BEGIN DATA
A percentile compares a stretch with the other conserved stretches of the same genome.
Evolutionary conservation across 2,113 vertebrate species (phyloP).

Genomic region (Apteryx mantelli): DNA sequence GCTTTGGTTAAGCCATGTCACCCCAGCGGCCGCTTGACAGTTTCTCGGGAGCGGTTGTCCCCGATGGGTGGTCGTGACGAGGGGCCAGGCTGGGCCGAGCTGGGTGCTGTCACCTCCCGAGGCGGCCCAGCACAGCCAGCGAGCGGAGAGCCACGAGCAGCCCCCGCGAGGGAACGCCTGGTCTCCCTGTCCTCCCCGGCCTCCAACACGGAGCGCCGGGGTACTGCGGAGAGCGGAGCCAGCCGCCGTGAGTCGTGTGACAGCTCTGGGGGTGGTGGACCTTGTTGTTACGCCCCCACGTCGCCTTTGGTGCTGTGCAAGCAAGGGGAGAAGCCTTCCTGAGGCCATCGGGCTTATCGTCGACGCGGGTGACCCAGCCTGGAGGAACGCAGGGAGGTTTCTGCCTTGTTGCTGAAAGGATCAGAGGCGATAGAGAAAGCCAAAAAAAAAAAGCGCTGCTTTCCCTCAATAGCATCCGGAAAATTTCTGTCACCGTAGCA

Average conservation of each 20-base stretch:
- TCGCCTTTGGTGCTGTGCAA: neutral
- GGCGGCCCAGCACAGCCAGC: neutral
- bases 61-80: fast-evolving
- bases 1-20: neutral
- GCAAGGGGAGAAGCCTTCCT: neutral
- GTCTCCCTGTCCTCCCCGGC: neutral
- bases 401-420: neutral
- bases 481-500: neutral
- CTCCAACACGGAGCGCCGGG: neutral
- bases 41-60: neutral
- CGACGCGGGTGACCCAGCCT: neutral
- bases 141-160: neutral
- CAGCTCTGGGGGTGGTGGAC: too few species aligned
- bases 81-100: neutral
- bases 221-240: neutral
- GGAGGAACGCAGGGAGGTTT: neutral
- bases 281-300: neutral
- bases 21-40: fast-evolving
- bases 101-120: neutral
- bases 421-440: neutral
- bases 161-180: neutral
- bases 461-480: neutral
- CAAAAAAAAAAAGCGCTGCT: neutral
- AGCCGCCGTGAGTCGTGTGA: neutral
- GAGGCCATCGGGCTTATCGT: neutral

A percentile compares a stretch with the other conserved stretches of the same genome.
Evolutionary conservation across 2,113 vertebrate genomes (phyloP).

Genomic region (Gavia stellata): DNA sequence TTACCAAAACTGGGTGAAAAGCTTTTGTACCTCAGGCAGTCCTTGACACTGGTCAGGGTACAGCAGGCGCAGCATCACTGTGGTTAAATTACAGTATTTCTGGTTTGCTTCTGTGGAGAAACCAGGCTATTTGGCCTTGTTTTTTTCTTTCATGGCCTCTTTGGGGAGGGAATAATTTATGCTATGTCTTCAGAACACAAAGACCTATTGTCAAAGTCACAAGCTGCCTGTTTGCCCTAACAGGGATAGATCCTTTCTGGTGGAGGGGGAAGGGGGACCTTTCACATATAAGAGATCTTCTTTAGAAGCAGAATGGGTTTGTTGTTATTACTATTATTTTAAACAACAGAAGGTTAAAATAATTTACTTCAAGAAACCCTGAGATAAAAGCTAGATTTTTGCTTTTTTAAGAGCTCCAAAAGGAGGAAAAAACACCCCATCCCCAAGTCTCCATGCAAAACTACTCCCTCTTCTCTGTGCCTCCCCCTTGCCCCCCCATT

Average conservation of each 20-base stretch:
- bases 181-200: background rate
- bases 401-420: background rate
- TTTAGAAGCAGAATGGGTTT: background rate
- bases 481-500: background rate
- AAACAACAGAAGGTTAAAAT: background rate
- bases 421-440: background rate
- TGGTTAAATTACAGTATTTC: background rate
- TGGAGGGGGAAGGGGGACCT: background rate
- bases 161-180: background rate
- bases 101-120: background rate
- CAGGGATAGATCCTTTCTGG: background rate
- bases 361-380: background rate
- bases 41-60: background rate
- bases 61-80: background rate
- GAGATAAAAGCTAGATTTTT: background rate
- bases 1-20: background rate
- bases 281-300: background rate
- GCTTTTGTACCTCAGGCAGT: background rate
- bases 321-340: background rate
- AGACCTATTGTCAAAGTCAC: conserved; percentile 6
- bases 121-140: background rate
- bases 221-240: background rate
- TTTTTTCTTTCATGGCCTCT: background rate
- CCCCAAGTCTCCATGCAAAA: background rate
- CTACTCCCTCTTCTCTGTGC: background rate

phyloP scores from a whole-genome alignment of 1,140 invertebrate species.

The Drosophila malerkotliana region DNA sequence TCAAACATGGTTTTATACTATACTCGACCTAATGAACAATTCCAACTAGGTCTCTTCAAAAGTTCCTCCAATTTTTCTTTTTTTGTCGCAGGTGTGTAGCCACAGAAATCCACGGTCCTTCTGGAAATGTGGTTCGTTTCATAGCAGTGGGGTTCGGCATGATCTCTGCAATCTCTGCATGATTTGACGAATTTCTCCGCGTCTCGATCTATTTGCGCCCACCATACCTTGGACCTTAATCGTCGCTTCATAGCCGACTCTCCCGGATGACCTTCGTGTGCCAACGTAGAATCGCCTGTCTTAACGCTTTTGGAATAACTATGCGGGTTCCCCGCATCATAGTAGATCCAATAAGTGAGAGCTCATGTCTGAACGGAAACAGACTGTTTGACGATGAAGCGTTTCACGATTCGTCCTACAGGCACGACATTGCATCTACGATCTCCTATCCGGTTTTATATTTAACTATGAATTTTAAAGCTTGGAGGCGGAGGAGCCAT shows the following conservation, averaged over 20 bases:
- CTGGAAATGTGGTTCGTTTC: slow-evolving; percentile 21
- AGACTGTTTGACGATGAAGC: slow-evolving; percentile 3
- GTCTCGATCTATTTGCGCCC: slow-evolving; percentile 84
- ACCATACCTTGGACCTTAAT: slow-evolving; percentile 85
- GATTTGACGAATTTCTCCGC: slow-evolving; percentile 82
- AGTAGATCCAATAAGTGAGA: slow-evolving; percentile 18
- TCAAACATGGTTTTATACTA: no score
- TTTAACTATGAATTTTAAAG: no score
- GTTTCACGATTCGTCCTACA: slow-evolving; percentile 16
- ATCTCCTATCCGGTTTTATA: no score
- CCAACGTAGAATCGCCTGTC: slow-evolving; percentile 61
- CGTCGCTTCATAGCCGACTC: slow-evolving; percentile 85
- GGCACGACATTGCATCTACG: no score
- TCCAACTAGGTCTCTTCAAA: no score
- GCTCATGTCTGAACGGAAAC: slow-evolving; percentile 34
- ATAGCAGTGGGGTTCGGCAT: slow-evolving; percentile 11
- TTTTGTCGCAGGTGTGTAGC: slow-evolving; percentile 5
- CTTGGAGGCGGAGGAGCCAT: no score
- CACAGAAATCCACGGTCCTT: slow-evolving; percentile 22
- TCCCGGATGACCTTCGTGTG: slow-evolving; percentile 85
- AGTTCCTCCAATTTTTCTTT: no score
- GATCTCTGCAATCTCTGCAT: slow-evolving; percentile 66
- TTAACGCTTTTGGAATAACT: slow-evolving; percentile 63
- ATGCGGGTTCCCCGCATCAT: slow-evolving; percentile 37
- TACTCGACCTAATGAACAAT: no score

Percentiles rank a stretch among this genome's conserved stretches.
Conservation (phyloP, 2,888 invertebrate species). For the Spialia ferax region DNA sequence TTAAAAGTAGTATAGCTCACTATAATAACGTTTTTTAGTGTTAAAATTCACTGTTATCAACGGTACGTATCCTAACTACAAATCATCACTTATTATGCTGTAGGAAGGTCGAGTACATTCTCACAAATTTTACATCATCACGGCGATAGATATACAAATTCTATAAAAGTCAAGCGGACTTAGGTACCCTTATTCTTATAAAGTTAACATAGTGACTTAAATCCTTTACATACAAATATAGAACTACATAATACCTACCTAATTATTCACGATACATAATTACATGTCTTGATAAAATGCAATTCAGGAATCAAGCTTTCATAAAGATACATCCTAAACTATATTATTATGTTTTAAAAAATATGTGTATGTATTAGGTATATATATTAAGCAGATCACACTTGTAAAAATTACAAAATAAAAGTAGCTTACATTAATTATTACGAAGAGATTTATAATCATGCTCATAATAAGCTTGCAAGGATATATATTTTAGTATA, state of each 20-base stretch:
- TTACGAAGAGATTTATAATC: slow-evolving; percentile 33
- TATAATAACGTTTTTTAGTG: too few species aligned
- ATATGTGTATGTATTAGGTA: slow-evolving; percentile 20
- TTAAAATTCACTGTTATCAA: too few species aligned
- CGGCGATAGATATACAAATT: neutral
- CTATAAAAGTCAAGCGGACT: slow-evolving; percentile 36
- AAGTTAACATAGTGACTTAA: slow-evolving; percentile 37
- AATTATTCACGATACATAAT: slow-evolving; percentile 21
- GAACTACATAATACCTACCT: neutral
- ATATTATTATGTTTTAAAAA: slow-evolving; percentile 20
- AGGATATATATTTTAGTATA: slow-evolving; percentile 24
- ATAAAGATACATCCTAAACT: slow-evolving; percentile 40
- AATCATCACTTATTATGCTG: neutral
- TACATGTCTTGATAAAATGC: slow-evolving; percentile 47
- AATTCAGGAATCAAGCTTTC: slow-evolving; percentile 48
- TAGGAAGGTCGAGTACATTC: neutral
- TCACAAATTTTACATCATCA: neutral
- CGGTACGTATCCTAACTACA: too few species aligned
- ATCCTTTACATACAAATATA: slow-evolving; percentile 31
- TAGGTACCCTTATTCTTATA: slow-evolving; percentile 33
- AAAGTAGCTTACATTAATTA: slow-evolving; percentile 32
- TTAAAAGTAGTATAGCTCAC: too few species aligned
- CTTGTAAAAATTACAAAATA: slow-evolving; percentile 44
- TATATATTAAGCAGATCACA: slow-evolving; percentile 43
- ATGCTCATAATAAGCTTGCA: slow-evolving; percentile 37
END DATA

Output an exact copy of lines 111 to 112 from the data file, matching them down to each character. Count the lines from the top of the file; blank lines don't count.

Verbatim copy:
- TATATATTAAGCAGATCACA: slow-evolving; percentile 43
- ATGCTCATAATAAGCTTGCA: slow-evolving; percentile 37